Wednesday, 26 March 1997
Dáil Éireann Debate
14. Mr. Collins asked the Minister for Agriculture, Food and Forestry the total payment made to a consultancy company (details supplied) for work carried out by it for An Bord Bia; and if he will make a statement on the matter. [8417/97]
Minister for Agriculture, Food and Forestry (Mr. Yates): In responding to this question, I want to make it clear that the engagement of consultants is a function of the day-to-day activities of An Bord Bia in relation to which the board and management of the organisation are free to make their own decisions without reference to me or my Department. In this case the company involved has been paid a sum of £136,000 in respect of market research work in the meat sector.
15. Kathleen Lynch asked the Minister for Agriculture, Food and Forestry the number of prosecutions in respect of the use of illegal growth promoters in each of the years from 1992 to 1997; the number of cases in which convictions were secured in each of those years; his views on whether there is little relationship between the fines which may be levied and the relatively low alternative custodial sentences; the plans, if any, there are to review the relevant legislation to provide for more lengthy custodial sentences; and if he will make a statement on the matter. [8379/97]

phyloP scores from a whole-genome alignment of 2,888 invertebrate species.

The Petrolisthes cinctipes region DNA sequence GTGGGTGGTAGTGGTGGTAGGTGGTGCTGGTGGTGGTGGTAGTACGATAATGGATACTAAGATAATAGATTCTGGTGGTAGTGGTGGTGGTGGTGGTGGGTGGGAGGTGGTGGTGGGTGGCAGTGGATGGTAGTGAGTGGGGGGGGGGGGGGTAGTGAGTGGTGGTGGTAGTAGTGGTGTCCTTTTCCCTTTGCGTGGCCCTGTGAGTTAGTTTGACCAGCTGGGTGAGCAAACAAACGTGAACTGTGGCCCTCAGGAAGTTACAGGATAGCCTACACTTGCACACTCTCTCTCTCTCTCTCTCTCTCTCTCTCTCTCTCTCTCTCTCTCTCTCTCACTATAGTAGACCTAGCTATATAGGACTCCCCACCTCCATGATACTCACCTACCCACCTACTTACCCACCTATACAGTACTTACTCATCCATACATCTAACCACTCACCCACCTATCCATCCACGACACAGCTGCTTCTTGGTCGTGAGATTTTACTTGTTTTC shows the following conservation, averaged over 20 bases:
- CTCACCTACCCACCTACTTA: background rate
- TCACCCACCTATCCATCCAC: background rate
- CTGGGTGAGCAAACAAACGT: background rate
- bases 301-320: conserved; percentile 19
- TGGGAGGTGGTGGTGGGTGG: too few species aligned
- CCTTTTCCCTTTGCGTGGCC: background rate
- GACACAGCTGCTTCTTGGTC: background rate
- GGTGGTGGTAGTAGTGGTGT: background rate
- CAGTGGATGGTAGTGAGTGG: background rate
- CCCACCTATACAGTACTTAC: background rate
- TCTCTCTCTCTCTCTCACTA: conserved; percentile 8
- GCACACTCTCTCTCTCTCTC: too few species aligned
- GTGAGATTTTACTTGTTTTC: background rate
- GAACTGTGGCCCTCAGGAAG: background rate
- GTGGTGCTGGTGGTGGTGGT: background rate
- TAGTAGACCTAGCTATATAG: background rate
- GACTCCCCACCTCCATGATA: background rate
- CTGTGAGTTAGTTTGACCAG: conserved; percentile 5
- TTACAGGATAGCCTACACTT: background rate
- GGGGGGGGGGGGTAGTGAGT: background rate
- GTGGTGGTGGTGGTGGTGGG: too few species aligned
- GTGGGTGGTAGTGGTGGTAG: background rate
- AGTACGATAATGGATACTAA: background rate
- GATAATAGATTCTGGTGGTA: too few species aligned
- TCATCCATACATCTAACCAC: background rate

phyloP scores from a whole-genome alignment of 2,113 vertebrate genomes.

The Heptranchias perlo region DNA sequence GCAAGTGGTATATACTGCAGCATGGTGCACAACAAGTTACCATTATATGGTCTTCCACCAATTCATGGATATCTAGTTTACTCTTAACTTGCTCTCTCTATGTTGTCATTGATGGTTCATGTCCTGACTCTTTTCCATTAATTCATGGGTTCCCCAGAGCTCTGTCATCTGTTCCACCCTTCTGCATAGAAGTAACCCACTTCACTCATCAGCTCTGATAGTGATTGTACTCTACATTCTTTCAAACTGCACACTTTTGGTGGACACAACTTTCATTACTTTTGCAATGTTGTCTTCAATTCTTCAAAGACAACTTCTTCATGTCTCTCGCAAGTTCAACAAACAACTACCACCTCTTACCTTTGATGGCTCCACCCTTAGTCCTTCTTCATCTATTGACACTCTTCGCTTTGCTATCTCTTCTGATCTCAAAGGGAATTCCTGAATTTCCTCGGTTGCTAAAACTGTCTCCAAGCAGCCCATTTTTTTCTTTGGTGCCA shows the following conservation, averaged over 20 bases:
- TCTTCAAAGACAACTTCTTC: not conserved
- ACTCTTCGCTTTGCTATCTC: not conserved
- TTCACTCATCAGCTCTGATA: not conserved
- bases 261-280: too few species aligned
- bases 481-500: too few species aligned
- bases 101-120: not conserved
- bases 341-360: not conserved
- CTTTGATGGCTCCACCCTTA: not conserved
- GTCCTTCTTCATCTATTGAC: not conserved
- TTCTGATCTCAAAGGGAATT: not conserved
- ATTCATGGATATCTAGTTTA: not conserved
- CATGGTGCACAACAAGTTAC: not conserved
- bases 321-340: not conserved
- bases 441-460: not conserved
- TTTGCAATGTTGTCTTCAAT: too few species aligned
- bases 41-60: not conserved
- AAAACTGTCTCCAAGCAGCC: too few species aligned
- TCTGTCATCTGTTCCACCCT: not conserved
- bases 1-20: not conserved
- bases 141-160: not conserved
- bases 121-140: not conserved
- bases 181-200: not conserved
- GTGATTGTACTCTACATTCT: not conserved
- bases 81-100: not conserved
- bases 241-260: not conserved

Minister for Agriculture, Food and Forestry (Mr. Yates): Details of prosecutions relating to illegal growth promoters which have been dealt with by the courts in the period 1992 to 1997 are set out in the following statement.
Under the legislation the courts may also ban a person who has been convicted, on indictment, from keeping animals, animal remedies or being engaged in the production of food for human or animal consumption. The duration of such a ban is at the discretion of the court and may be for life. In addition, a court may order the forfeiture of an animal or animal remedy to which an offence relates.
 I should add that since 1 July 1996 where an illegal growth promoter is found on a farmer's premises or where residues of growth promoting substances are found in an animal, the farmer is deemed ineligible for bovine headage or premia payments for a period of one year. In the case of a repeated infringement, the period may be extended to a period of up to five years.
I consider that the legislation and the other penalites which I have referred to constitute meaningful sanctions for abuses in this area. The appropriate penalty to be imposed on conviction in each instance is, of course, a matter for the courts.
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